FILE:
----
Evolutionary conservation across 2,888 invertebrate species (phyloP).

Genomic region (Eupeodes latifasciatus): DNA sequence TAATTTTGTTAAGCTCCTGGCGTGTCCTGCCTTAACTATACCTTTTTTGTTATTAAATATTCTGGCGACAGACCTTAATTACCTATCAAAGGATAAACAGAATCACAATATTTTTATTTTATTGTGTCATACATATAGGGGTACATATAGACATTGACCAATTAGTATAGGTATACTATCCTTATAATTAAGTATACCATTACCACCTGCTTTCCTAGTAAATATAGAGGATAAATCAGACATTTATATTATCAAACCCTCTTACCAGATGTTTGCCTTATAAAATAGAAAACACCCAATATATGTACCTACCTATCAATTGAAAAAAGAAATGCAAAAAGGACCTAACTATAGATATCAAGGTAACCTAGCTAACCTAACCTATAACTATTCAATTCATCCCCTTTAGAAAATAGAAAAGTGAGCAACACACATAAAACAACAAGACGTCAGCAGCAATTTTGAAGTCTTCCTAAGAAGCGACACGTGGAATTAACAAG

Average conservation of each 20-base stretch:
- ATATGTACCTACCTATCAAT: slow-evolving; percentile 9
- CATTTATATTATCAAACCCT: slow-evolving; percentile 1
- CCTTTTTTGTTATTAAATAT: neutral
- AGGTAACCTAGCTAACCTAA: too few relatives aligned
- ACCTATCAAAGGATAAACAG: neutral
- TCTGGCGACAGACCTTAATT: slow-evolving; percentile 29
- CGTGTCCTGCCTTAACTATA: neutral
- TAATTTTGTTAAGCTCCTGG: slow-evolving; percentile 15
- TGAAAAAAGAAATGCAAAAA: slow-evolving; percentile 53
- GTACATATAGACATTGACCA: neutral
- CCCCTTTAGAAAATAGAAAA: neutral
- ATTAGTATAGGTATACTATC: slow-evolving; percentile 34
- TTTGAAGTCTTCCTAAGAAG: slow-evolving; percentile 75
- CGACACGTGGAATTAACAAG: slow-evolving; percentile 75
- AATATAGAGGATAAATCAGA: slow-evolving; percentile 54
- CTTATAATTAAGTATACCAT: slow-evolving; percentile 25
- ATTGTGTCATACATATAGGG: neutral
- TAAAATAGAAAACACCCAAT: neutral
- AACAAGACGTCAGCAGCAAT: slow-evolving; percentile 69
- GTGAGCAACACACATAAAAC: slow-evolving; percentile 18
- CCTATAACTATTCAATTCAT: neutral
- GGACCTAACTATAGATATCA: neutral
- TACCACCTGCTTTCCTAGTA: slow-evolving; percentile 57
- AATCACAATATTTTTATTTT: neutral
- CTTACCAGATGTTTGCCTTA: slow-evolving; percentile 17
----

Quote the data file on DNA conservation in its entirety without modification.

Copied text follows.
Evolutionary conservation across 2,888 invertebrate species (phyloP).

Genomic region (Eupeodes latifasciatus): DNA sequence TAATTTTGTTAAGCTCCTGGCGTGTCCTGCCTTAACTATACCTTTTTTGTTATTAAATATTCTGGCGACAGACCTTAATTACCTATCAAAGGATAAACAGAATCACAATATTTTTATTTTATTGTGTCATACATATAGGGGTACATATAGACATTGACCAATTAGTATAGGTATACTATCCTTATAATTAAGTATACCATTACCACCTGCTTTCCTAGTAAATATAGAGGATAAATCAGACATTTATATTATCAAACCCTCTTACCAGATGTTTGCCTTATAAAATAGAAAACACCCAATATATGTACCTACCTATCAATTGAAAAAAGAAATGCAAAAAGGACCTAACTATAGATATCAAGGTAACCTAGCTAACCTAACCTATAACTATTCAATTCATCCCCTTTAGAAAATAGAAAAGTGAGCAACACACATAAAACAACAAGACGTCAGCAGCAATTTTGAAGTCTTCCTAAGAAGCGACACGTGGAATTAACAAG

Average conservation of each 20-base stretch:
- ATATGTACCTACCTATCAAT: slow-evolving; percentile 9
- CATTTATATTATCAAACCCT: slow-evolving; percentile 1
- CCTTTTTTGTTATTAAATAT: neutral
- AGGTAACCTAGCTAACCTAA: too few relatives aligned
- ACCTATCAAAGGATAAACAG: neutral
- TCTGGCGACAGACCTTAATT: slow-evolving; percentile 29
- CGTGTCCTGCCTTAACTATA: neutral
- TAATTTTGTTAAGCTCCTGG: slow-evolving; percentile 15
- TGAAAAAAGAAATGCAAAAA: slow-evolving; percentile 53
- GTACATATAGACATTGACCA: neutral
- CCCCTTTAGAAAATAGAAAA: neutral
- ATTAGTATAGGTATACTATC: slow-evolving; percentile 34
- TTTGAAGTCTTCCTAAGAAG: slow-evolving; percentile 75
- CGACACGTGGAATTAACAAG: slow-evolving; percentile 75
- AATATAGAGGATAAATCAGA: slow-evolving; percentile 54
- CTTATAATTAAGTATACCAT: slow-evolving; percentile 25
- ATTGTGTCATACATATAGGG: neutral
- TAAAATAGAAAACACCCAAT: neutral
- AACAAGACGTCAGCAGCAAT: slow-evolving; percentile 69
- GTGAGCAACACACATAAAAC: slow-evolving; percentile 18
- CCTATAACTATTCAATTCAT: neutral
- GGACCTAACTATAGATATCA: neutral
- TACCACCTGCTTTCCTAGTA: slow-evolving; percentile 57
- AATCACAATATTTTTATTTT: neutral
- CTTACCAGATGTTTGCCTTA: slow-evolving; percentile 17